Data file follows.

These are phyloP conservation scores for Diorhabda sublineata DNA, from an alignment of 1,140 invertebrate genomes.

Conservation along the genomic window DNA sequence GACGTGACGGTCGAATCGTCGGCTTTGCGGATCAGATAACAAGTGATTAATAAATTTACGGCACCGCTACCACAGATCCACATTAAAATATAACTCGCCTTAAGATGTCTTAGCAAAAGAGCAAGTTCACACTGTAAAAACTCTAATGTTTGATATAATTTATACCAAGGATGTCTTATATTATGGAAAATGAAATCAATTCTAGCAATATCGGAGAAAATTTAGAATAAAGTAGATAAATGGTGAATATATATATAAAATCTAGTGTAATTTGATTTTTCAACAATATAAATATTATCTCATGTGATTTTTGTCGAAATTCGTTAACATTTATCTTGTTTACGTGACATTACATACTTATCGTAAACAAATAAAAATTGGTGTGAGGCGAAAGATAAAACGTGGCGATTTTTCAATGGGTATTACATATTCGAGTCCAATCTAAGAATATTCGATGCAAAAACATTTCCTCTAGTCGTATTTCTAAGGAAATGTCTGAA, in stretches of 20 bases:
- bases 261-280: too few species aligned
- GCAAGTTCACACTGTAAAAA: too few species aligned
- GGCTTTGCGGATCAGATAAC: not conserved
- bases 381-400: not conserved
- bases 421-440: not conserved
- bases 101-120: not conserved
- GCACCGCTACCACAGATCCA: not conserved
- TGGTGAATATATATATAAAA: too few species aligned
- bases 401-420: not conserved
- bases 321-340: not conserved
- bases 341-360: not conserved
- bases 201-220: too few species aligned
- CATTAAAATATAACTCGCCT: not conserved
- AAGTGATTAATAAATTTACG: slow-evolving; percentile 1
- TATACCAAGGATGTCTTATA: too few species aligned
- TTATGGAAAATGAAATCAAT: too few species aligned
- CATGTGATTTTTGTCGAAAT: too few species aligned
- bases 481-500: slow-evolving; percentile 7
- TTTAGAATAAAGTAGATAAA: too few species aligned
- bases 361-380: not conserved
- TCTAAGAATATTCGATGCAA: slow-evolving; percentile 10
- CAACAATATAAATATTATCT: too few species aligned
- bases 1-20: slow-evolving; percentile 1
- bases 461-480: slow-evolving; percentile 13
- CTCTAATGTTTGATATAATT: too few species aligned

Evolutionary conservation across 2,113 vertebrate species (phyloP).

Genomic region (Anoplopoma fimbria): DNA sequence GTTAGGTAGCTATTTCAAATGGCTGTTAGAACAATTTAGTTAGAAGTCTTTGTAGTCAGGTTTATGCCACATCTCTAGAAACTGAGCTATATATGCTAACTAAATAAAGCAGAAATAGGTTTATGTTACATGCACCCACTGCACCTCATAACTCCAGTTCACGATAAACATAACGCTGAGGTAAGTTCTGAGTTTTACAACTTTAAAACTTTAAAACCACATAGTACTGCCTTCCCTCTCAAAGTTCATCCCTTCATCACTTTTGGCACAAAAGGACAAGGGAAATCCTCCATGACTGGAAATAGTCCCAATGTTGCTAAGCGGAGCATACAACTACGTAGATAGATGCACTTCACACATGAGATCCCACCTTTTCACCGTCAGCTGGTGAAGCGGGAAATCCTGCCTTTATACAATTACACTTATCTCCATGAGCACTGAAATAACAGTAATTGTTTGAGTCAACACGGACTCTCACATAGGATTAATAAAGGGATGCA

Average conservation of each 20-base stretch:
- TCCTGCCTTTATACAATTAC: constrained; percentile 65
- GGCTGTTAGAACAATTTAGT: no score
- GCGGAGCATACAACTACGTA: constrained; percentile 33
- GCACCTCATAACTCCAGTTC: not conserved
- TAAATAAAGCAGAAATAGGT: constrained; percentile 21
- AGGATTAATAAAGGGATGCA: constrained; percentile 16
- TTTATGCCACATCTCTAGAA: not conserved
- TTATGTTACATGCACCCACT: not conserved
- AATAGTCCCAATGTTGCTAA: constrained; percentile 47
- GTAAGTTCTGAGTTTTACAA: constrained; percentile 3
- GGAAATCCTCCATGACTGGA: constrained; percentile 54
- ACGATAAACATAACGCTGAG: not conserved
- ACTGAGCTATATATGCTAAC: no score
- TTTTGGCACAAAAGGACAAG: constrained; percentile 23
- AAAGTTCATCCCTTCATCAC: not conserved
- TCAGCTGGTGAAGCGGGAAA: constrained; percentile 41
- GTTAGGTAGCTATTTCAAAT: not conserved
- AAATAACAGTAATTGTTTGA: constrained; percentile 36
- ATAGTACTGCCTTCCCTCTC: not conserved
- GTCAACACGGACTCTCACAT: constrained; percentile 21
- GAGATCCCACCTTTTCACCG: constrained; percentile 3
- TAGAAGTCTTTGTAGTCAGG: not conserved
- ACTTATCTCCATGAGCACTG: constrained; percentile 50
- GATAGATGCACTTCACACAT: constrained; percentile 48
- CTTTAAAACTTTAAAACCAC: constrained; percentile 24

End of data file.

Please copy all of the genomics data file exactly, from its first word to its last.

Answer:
These are phyloP conservation scores for Diorhabda sublineata DNA, from an alignment of 1,140 invertebrate genomes.

Conservation along the genomic window DNA sequence GACGTGACGGTCGAATCGTCGGCTTTGCGGATCAGATAACAAGTGATTAATAAATTTACGGCACCGCTACCACAGATCCACATTAAAATATAACTCGCCTTAAGATGTCTTAGCAAAAGAGCAAGTTCACACTGTAAAAACTCTAATGTTTGATATAATTTATACCAAGGATGTCTTATATTATGGAAAATGAAATCAATTCTAGCAATATCGGAGAAAATTTAGAATAAAGTAGATAAATGGTGAATATATATATAAAATCTAGTGTAATTTGATTTTTCAACAATATAAATATTATCTCATGTGATTTTTGTCGAAATTCGTTAACATTTATCTTGTTTACGTGACATTACATACTTATCGTAAACAAATAAAAATTGGTGTGAGGCGAAAGATAAAACGTGGCGATTTTTCAATGGGTATTACATATTCGAGTCCAATCTAAGAATATTCGATGCAAAAACATTTCCTCTAGTCGTATTTCTAAGGAAATGTCTGAA, in stretches of 20 bases:
- bases 261-280: too few species aligned
- GCAAGTTCACACTGTAAAAA: too few species aligned
- GGCTTTGCGGATCAGATAAC: not conserved
- bases 381-400: not conserved
- bases 421-440: not conserved
- bases 101-120: not conserved
- GCACCGCTACCACAGATCCA: not conserved
- TGGTGAATATATATATAAAA: too few species aligned
- bases 401-420: not conserved
- bases 321-340: not conserved
- bases 341-360: not conserved
- bases 201-220: too few species aligned
- CATTAAAATATAACTCGCCT: not conserved
- AAGTGATTAATAAATTTACG: slow-evolving; percentile 1
- TATACCAAGGATGTCTTATA: too few species aligned
- TTATGGAAAATGAAATCAAT: too few species aligned
- CATGTGATTTTTGTCGAAAT: too few species aligned
- bases 481-500: slow-evolving; percentile 7
- TTTAGAATAAAGTAGATAAA: too few species aligned
- bases 361-380: not conserved
- TCTAAGAATATTCGATGCAA: slow-evolving; percentile 10
- CAACAATATAAATATTATCT: too few species aligned
- bases 1-20: slow-evolving; percentile 1
- bases 461-480: slow-evolving; percentile 13
- CTCTAATGTTTGATATAATT: too few species aligned

Evolutionary conservation across 2,113 vertebrate species (phyloP).

Genomic region (Anoplopoma fimbria): DNA sequence GTTAGGTAGCTATTTCAAATGGCTGTTAGAACAATTTAGTTAGAAGTCTTTGTAGTCAGGTTTATGCCACATCTCTAGAAACTGAGCTATATATGCTAACTAAATAAAGCAGAAATAGGTTTATGTTACATGCACCCACTGCACCTCATAACTCCAGTTCACGATAAACATAACGCTGAGGTAAGTTCTGAGTTTTACAACTTTAAAACTTTAAAACCACATAGTACTGCCTTCCCTCTCAAAGTTCATCCCTTCATCACTTTTGGCACAAAAGGACAAGGGAAATCCTCCATGACTGGAAATAGTCCCAATGTTGCTAAGCGGAGCATACAACTACGTAGATAGATGCACTTCACACATGAGATCCCACCTTTTCACCGTCAGCTGGTGAAGCGGGAAATCCTGCCTTTATACAATTACACTTATCTCCATGAGCACTGAAATAACAGTAATTGTTTGAGTCAACACGGACTCTCACATAGGATTAATAAAGGGATGCA

Average conservation of each 20-base stretch:
- TCCTGCCTTTATACAATTAC: constrained; percentile 65
- GGCTGTTAGAACAATTTAGT: no score
- GCGGAGCATACAACTACGTA: constrained; percentile 33
- GCACCTCATAACTCCAGTTC: not conserved
- TAAATAAAGCAGAAATAGGT: constrained; percentile 21
- AGGATTAATAAAGGGATGCA: constrained; percentile 16
- TTTATGCCACATCTCTAGAA: not conserved
- TTATGTTACATGCACCCACT: not conserved
- AATAGTCCCAATGTTGCTAA: constrained; percentile 47
- GTAAGTTCTGAGTTTTACAA: constrained; percentile 3
- GGAAATCCTCCATGACTGGA: constrained; percentile 54
- ACGATAAACATAACGCTGAG: not conserved
- ACTGAGCTATATATGCTAAC: no score
- TTTTGGCACAAAAGGACAAG: constrained; percentile 23
- AAAGTTCATCCCTTCATCAC: not conserved
- TCAGCTGGTGAAGCGGGAAA: constrained; percentile 41
- GTTAGGTAGCTATTTCAAAT: not conserved
- AAATAACAGTAATTGTTTGA: constrained; percentile 36
- ATAGTACTGCCTTCCCTCTC: not conserved
- GTCAACACGGACTCTCACAT: constrained; percentile 21
- GAGATCCCACCTTTTCACCG: constrained; percentile 3
- TAGAAGTCTTTGTAGTCAGG: not conserved
- ACTTATCTCCATGAGCACTG: constrained; percentile 50
- GATAGATGCACTTCACACAT: constrained; percentile 48
- CTTTAAAACTTTAAAACCAC: constrained; percentile 24